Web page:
shutting down research

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American Prospect's Abby Rapoport reminds us that "For more than 15 years, congressional Republicans have been trying to do away with federal funding for political-science research:"

Every time until now, political scientists successfully fought back. One reason they could: The pot designated for political science in the National Science Foundation (NSF) was a tiny percentage of overall research money--about $10 million out of a $7 billion budget. That's less than two-tenths of a percent.

Rapoport details the deal:

But tucked inside the 600-page continuing resolution the Senate passed on Wednesday afternoon--the measure that must pass to avoid a government shutdown--is an amendment from Republican Senator Tom Coburn, designed to cut off the vast majority of federal support for political-science research. The amendment prevents the National Science Foundation from funding its Political Science Program, "except for research projects that the Director of the National Science Foundation certifies as promoting national security or the economic interests of the United States."

She also notes that "for decades, the Political Science Program has funded the National Election Study, a multimillion-dollar project run out of the University of Michigan

The data, freely available to anyone, provides the most comprehensive look at how American political opinion has changed over time on key issues. Through the study, we can track the evolution of partisan identification, public opinion, and a variety of other key issues over decades. The findings are used by journalists and campaigns, and they're used to train undergraduates and graduate students in research. If the study ceases, there will suddenly be no way to see long-term trends in the American electorate.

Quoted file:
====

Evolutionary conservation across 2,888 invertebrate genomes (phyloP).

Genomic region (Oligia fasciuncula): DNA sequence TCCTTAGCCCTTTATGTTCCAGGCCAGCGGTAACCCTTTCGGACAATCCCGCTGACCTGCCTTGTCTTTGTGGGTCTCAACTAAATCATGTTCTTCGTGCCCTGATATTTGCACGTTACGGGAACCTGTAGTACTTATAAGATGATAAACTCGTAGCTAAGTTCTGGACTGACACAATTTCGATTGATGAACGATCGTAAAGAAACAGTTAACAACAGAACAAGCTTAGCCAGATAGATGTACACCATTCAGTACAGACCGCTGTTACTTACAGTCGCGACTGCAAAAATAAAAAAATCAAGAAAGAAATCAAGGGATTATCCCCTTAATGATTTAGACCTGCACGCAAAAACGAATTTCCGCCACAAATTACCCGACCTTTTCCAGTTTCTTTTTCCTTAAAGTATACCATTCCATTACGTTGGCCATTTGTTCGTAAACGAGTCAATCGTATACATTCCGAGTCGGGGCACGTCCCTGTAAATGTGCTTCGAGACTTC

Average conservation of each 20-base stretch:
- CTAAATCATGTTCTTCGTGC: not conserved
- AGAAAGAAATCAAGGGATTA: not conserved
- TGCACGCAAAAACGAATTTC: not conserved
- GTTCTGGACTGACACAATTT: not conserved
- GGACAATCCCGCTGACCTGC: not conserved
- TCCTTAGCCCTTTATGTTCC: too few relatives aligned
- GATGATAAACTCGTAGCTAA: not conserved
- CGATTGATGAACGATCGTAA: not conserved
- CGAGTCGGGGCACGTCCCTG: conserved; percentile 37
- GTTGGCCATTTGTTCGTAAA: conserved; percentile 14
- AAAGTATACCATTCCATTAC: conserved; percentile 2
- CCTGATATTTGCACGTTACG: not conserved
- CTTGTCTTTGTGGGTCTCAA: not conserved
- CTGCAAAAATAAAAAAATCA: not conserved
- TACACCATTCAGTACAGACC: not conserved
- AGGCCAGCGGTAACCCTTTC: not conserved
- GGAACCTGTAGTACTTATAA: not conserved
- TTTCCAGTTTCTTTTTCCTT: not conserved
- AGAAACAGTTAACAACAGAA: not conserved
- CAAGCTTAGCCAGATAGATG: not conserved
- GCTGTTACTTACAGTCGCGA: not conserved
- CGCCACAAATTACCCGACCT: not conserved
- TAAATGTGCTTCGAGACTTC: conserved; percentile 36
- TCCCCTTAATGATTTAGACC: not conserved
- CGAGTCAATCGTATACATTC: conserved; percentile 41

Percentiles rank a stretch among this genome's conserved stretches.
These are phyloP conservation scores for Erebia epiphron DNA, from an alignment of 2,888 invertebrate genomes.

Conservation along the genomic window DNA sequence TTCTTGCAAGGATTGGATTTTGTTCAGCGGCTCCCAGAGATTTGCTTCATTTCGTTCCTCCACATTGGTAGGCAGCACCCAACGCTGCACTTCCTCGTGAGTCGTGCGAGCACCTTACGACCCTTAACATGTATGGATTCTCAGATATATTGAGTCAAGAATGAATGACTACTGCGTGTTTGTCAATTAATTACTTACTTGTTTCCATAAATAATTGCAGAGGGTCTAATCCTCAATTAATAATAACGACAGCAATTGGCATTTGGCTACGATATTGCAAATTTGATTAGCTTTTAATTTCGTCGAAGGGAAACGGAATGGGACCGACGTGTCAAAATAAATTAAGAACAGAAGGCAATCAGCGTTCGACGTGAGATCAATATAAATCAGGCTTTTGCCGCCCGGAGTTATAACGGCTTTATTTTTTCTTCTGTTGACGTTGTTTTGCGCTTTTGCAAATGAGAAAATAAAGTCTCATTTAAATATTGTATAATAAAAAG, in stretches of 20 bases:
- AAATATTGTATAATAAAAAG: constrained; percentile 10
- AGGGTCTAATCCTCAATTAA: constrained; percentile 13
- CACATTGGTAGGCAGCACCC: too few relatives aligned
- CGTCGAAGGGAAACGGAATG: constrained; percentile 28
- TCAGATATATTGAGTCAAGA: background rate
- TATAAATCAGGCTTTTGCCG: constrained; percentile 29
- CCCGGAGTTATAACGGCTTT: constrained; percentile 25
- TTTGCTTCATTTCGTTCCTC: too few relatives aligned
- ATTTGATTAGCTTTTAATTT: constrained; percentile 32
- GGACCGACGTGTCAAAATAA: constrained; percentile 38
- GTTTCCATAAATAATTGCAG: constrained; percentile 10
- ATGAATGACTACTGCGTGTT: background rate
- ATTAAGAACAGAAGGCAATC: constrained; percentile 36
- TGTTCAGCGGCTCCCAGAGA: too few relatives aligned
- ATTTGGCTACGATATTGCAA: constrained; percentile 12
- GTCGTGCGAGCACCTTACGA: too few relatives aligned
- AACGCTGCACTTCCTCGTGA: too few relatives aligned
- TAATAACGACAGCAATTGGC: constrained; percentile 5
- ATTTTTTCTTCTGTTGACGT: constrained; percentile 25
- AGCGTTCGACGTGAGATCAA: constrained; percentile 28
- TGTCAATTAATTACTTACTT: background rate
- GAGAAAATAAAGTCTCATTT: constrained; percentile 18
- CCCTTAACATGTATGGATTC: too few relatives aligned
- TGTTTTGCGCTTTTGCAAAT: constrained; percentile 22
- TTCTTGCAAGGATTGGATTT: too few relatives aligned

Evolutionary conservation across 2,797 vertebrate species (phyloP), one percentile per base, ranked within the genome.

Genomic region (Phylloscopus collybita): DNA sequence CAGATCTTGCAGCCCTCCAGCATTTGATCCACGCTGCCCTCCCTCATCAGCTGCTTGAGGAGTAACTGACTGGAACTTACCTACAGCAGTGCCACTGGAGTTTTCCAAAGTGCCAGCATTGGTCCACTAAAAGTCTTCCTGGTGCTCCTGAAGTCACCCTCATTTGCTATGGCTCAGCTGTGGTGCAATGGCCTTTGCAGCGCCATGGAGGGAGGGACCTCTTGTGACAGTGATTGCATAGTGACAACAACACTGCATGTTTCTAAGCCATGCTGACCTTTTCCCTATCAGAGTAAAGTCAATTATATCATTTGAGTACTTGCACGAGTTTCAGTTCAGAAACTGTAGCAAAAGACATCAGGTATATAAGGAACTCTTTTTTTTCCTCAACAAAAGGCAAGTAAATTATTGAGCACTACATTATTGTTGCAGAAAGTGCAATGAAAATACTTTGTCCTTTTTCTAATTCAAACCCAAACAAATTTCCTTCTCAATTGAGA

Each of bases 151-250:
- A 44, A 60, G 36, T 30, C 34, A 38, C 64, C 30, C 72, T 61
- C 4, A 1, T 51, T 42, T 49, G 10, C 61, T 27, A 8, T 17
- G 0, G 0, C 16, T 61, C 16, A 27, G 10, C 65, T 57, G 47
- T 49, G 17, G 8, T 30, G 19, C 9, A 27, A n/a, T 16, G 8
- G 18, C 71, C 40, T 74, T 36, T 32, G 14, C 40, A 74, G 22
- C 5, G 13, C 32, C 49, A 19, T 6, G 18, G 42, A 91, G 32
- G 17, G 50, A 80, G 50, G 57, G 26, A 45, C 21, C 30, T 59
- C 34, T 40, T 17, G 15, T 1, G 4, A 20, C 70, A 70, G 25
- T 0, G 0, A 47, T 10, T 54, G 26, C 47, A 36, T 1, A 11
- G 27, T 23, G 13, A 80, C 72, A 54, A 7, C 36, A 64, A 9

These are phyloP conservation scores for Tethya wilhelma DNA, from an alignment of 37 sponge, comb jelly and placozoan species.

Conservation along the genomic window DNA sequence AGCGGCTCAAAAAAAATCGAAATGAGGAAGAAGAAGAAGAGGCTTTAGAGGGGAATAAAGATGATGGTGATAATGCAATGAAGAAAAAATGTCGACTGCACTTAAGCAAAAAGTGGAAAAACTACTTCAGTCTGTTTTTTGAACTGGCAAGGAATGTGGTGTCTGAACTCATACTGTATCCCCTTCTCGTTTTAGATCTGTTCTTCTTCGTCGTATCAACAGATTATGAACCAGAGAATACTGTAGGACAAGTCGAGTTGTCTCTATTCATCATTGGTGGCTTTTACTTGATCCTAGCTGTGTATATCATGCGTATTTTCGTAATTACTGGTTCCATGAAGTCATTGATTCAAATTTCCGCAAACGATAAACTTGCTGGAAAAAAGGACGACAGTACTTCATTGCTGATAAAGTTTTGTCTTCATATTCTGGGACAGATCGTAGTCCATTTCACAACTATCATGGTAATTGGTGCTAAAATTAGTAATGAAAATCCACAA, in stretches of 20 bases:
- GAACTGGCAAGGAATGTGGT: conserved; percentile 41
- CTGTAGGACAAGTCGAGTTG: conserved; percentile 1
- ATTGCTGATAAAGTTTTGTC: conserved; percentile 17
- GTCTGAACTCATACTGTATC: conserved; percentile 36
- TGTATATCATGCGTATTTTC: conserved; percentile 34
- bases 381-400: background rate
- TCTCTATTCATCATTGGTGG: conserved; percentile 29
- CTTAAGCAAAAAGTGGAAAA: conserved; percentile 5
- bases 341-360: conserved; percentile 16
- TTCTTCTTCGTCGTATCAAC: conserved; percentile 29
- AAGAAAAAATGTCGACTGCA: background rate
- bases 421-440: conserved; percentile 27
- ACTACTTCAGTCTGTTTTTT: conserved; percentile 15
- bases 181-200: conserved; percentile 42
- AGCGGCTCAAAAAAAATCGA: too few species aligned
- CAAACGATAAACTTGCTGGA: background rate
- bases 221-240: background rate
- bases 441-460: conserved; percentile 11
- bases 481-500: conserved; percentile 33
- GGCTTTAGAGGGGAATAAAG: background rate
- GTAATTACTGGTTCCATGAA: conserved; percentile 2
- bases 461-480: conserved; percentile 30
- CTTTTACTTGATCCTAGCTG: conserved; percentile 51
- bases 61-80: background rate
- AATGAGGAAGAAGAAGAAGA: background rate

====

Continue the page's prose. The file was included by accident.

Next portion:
(At least, no way that's not tied to some profit-making scheme...) Rapoport also highlights Coburn's hypocrisy:

Coburn hasn't let his opposition to NSF's political-science grants stop him from relying on NSF-funded political-science research when the research bolsters his own positions. In one debate, he cited NSF-funded research to demonstrate the lack of congressional oversight of the Government Accountability Office.

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This page contains a single entry by cognitivedissident published on March 22, 2013 3:44 PM.

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